|Directed by||Brian De Palma|
|Screenplay by||Brian De Palma|
Robert J. Avrech
|Story by||Brian De Palma|
|Produced by||Brian De Palma|
|Cinematography||Stephen H. Burum|
|Edited by||Gerald B. Greenberg|
|Music by||Pino Donaggio|
Delphi II Productions
|Distributed by||Columbia Pictures|
|Box office||$8.8 million|
Body Double is a 1984 American erotic thriller film directed, co-written, and produced by Brian De Palma. It stars Craig Wasson, Gregg Henry, Melanie Griffith and Deborah Shelton. The film is a direct homage to the 1950s films of Alfred Hitchcock, specifically Rear Window, Vertigo and Dial M for Murder, taking plot lines and themes (such as voyeurism and obsession) from the first two.
At the time of its release, the film received lukewarm success at the box office and mixed reviews, though Melanie Griffith's performance earned praise and brought her a Golden Globe nomination. Subsequently, it has been better received and is now considered to be a cult film.
Struggling actor Jake Scully has recently lost his role as a vampire in a low-budget horror film after his claustrophobia thwarts shooting. After returning home to discover his girlfriend cheating on him, Scully splits up with her and is left homeless, as the residence belongs to her. At a method acting class, where he meets Sam Bouchard, Scully reveals his fears and the childhood cause of his claustrophobia. They go to a bar where Scully is offered a place to stay; Sam's rich friend has gone on a trip to Europe and needs a house-sitter for his ultra-modern home in the Hollywood Hills.
While touring the house with Scully, Sam is especially enthusiastic about showing him one feature: a telescope, and through it a female neighbor, Gloria Revelle, who erotically dances at a specific time each night. Scully voyeuristically watches Gloria until he sees her being abused by a man she appears to know. The next day, he follows her when she goes shopping. Gloria makes calls to an unknown person who she promises to meet. Scully also notices a disfigured "Indian", a man he had noticed watching Gloria a few days prior. Scully follows Gloria to a seaside motel where she is apparently stood up by the person she was there to meet. On the beach, the Indian suddenly appears and snatches her purse. Scully chases him into a nearby tunnel, but his claustrophobia overcomes him. Gloria walks him out of it, and they impulsively and passionately kiss before she retreats. That night, Scully is again watching through the telescope when the Indian returns and breaks into Gloria's home. Scully races to save Gloria, but her vicious white German Shepherd attacks him, and the Indian murders Gloria with a huge handheld drill.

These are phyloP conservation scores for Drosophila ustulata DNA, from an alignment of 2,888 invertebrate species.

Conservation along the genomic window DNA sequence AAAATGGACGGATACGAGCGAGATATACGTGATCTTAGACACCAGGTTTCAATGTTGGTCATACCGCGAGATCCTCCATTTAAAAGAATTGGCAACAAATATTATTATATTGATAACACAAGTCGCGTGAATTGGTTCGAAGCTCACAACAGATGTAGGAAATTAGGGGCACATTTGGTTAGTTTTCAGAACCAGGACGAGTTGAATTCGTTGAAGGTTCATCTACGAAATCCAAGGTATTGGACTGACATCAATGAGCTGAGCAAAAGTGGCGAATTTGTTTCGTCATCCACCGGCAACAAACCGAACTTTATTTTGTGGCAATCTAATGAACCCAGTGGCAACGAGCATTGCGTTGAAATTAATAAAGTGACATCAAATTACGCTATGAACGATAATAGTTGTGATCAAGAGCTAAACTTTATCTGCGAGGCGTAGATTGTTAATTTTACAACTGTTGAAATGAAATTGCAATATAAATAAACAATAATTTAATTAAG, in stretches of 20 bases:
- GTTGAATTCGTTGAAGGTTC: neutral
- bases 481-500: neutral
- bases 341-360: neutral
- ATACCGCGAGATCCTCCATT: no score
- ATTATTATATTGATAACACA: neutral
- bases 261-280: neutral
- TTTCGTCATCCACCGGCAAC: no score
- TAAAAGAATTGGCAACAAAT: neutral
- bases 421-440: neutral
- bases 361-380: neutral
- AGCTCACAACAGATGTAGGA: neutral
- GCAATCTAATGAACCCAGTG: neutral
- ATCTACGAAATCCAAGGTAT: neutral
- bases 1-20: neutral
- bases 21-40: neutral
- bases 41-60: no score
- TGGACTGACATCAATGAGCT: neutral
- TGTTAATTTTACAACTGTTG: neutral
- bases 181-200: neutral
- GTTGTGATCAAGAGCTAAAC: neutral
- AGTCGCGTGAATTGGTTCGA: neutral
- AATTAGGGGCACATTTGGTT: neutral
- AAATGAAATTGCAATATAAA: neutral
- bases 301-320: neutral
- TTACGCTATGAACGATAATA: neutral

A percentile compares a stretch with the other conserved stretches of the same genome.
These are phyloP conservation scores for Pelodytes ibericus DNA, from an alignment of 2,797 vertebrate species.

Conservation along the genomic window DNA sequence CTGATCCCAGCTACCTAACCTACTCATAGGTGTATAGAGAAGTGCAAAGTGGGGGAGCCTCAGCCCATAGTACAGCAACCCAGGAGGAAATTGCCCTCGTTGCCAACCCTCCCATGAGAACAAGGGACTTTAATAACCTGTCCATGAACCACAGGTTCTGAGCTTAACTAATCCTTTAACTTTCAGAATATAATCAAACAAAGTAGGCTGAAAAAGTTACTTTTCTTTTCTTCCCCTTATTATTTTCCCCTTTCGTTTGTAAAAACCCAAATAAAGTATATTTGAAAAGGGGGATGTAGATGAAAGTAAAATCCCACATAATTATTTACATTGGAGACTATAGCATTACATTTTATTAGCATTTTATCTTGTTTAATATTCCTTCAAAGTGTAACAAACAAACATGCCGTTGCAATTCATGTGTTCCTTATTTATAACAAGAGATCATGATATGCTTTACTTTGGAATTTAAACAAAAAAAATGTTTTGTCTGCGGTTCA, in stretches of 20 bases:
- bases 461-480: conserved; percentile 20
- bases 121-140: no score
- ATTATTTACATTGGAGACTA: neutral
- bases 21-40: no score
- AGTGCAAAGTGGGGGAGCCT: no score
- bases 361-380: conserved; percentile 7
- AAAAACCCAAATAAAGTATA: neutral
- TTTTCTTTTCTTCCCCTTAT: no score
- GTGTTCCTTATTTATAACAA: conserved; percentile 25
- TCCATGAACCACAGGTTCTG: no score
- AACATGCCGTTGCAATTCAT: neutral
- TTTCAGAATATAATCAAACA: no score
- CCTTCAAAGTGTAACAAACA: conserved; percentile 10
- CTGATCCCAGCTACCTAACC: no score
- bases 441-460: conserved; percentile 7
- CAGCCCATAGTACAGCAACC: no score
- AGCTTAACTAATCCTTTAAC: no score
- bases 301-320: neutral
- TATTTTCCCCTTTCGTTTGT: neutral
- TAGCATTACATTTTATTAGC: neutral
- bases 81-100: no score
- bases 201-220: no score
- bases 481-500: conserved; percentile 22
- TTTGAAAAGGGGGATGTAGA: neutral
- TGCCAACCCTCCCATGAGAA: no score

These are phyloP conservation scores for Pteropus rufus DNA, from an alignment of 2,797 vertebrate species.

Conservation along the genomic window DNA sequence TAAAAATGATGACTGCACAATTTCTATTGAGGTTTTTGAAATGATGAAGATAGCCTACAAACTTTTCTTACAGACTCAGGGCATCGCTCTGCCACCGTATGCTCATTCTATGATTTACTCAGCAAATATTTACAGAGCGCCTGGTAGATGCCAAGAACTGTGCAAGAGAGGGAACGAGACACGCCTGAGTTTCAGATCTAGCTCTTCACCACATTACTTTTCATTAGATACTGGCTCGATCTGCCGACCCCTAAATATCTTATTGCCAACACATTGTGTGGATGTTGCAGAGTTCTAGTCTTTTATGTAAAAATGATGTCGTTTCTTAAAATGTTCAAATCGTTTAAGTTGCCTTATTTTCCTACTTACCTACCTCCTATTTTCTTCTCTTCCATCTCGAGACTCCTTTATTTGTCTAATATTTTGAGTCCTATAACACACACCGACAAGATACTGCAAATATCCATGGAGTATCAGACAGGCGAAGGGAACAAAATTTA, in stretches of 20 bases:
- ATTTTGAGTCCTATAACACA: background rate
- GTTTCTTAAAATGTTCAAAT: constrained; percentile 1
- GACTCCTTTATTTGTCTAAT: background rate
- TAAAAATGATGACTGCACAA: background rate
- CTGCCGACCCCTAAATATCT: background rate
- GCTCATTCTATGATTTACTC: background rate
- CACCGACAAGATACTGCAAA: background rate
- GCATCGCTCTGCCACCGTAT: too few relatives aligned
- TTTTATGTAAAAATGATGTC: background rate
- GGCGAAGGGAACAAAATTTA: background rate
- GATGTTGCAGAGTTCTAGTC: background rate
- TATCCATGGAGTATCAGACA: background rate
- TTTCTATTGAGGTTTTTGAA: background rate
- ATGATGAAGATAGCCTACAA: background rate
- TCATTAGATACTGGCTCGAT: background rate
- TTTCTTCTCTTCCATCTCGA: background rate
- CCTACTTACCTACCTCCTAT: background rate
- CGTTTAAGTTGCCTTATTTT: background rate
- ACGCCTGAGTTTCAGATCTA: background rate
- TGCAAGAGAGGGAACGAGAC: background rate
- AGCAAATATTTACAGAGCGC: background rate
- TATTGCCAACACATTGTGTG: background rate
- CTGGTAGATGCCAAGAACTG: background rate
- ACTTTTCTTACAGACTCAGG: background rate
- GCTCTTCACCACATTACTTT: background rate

Scully alerts the police, who rule the murder a botched robbery. However, Detective Jim McLean becomes suspicious after finding a pair of Gloria's panties in Scully's pocket. Although McLean does not arrest him, he tells Scully that his voyeuristic behavior and failure to alert police sooner helped cause Gloria's death. Later that night, suffering from insomnia and watching a pornographic television channel, Scully sees porn actress Holly Body dancing sensually, exactly as Gloria did. In order to meet Holly, he pretends to be a porn producer hiring for a new film.
Scully learns from Holly that Sam hired her to impersonate Gloria each night, dancing in the window, knowing Scully would be watching and later witness the real Gloria's murder. Offended when he suggests she was involved in a killing, Holly storms out of the house. The Indian picks her up, knocks her unconscious and drives away with her. Scully follows them to a reservoir where the Indian is digging a grave. Scully attacks him, and in the scuffle peels his face off to reveal it as a mask worn by Sam. Scully has been set up as a scapegoat by Sam, really Gloria's abusive husband Alex, to provide him with an alibi during the murder. Scully is overpowered and thrown into the grave. Though his claustrophobia initially incapacitates him again, he overcomes his fear and climbs out, and Sam is knocked into the aqueduct by the dog and drowned.
During the ending credits, Scully is shown having been recast in his previous vampire role as Holly watches from the sidelines.
- Craig Wasson as Jake Scully
- Gregg Henry as Sam Bouchard / Alex Revelle
- Melanie Griffith as Holly Body
- Deborah Shelton as Gloria Revelle
- Helen Shaver (uncredited) as Gloria's voice
- Guy Boyd as Detective Jim McLean
- Dennis Franz as Rubin
- David Haskell as Will
- Al Israel as Corso
- Rebecca Stanley as Kimberly
- Douglas Warhit as Video Salesman
- B.J. Jones as Douglas
- Russ Marin as Frank
- Lane Davies as Billy
- Barbara Crampton as Carol
- Larry "Flash" Jenkins as Assistant Director
- Monte Landis as Sid Goldberg
- Mindi Miller as Tina
- Michael Kearns as Mike
- Slavitza Jovan as "Bellini's" Saleslady
- Denise Loveday as "Vampire's Kiss" Actress
- Rob Paulsen as Porno Cameraman
- Brinke Stevens as Girl in Bathroom
- Frankie Goes to Hollywood as Nightclub Band